According to iProspect, about 56 percent of users use search engines every day, based on a population of which more than 70 percent use the Internet more than 10 hours per week. The average knowledge worker spends 2.3 hrs per day — or about 25% of work time — searching for critical job information. IDC estimates that enterprises employing 1,000 knowledge workers may waste well over $6 million per year each in searching for information that does not exist, failing to find information that does, or recreating information that could have been found but was not.
Vendors and customers often use time savings by knowledge workers as a key rationale for justifying a document or content initiative. This comes about because many studies over the years have noted that white collar employees spend a consistent 20% to 25% of their time seeking information. The premise is that more effective search will save time and drop these percentages. For example, EDS has suggested that improvements of 50 percent in the time spent searching for data can be achieved through improved consolidation and access to data.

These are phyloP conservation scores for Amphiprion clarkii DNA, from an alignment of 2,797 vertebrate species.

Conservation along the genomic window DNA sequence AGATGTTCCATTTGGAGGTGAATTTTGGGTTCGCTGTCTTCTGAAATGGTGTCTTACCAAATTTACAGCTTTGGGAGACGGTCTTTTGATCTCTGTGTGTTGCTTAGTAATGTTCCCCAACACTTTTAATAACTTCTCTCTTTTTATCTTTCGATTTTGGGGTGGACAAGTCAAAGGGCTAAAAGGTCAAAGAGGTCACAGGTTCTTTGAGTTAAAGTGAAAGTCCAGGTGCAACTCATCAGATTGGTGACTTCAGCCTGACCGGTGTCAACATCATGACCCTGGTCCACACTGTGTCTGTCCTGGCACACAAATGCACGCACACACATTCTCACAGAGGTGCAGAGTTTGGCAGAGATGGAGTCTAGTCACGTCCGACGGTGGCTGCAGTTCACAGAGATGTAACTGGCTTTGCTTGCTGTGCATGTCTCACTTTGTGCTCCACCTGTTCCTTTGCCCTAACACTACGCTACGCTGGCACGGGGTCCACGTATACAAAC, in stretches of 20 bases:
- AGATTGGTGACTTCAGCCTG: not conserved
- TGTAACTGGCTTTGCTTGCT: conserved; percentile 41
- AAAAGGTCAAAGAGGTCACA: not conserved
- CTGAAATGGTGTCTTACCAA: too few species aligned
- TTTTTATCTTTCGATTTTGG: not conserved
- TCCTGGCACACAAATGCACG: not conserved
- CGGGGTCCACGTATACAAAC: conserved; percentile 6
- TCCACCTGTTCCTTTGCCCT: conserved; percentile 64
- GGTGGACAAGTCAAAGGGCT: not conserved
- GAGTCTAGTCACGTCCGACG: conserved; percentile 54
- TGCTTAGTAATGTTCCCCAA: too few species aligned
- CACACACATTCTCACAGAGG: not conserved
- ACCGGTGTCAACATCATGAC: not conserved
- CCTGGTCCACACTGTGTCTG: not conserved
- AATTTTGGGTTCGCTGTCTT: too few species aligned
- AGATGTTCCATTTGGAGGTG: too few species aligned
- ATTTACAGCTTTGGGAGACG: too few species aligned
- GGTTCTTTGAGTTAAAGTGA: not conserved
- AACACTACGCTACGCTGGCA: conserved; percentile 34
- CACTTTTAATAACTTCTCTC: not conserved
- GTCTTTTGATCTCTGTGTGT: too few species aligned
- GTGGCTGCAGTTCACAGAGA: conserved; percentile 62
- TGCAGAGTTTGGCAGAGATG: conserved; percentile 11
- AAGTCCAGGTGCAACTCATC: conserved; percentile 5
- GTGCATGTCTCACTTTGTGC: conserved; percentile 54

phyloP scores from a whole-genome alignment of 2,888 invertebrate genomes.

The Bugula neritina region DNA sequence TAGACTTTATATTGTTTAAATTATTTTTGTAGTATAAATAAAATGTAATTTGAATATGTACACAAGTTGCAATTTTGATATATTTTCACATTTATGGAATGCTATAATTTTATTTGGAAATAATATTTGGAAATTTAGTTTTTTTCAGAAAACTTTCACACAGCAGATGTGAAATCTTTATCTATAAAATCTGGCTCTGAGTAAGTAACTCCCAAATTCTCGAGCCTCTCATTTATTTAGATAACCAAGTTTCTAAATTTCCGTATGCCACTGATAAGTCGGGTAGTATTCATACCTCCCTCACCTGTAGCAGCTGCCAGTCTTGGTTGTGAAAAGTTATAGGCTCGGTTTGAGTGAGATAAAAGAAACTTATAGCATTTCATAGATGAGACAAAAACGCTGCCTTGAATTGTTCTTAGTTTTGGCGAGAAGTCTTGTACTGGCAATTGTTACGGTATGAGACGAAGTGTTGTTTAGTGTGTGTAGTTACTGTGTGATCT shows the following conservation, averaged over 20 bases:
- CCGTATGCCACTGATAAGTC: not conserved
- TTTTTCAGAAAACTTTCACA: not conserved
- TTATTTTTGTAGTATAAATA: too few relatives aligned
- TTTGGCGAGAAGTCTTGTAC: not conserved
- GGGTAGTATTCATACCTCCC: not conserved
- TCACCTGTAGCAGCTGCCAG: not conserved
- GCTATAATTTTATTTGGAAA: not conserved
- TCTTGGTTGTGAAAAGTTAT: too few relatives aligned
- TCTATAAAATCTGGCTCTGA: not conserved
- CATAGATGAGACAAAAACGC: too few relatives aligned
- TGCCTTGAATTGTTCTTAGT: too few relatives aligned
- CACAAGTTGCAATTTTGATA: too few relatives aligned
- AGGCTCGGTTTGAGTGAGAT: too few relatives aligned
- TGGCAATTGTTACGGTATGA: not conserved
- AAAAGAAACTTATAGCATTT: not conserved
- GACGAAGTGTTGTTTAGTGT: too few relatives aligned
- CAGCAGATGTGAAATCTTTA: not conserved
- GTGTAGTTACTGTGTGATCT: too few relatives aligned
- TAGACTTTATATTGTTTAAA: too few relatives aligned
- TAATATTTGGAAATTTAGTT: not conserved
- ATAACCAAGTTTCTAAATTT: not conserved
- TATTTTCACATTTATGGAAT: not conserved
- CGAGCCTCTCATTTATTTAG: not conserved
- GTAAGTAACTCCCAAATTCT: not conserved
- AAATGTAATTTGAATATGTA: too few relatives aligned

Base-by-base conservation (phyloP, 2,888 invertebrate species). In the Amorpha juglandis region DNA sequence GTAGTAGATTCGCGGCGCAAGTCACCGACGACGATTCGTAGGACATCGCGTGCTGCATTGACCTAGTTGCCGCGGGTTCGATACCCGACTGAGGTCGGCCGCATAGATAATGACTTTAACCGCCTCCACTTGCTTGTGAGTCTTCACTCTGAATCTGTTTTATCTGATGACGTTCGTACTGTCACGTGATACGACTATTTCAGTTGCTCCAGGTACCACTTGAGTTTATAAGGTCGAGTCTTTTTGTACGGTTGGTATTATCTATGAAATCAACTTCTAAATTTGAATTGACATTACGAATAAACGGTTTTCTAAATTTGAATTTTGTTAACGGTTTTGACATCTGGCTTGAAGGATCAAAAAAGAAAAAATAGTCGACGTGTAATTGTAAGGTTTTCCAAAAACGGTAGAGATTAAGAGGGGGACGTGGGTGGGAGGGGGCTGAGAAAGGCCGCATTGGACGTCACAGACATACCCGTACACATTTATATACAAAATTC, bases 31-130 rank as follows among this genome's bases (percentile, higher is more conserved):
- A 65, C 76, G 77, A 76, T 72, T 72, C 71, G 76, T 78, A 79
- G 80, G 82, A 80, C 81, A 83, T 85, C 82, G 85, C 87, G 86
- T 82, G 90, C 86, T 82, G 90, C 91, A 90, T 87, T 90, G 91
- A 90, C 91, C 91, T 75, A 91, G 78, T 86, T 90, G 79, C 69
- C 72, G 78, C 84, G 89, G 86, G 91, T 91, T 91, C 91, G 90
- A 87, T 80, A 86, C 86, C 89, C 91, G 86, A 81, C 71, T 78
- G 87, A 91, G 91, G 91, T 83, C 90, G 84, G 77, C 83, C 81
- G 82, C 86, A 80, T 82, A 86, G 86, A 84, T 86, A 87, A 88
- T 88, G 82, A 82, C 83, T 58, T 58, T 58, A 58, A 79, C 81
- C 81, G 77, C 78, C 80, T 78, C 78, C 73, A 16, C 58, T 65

Using these premises, consultants often calculate that every 1% reduction in the total work time devoted to search works out illustratively on a fully burdened basis as a big cost savings benefit:
$50,000 (base salary) * 1.8 (burden rate) * 1.0% = $900/ employee
Beware such facile analysis!
The fact that many studies over the years have noted white collar employees spend a consistent 20% to 25% of their time devoted to search suggests it is the “satisficing” allocation of time to information search. (In other words, knowledge workers are willing to devote a quarter of their time to finding relevant information; the remainder for analysis and documentation.)
Thus, while better tools to aid better discovery may lead to finding better information and making better decisions more productively — an important justification in itself — there may not result a strict time or labor savings from more efficient search. Be careful of justifying project expenditures based on “time savings” related to search. Search is likely to remain the “25% solution.” The more relevant question is whether the time that is spent on search produces better information or not.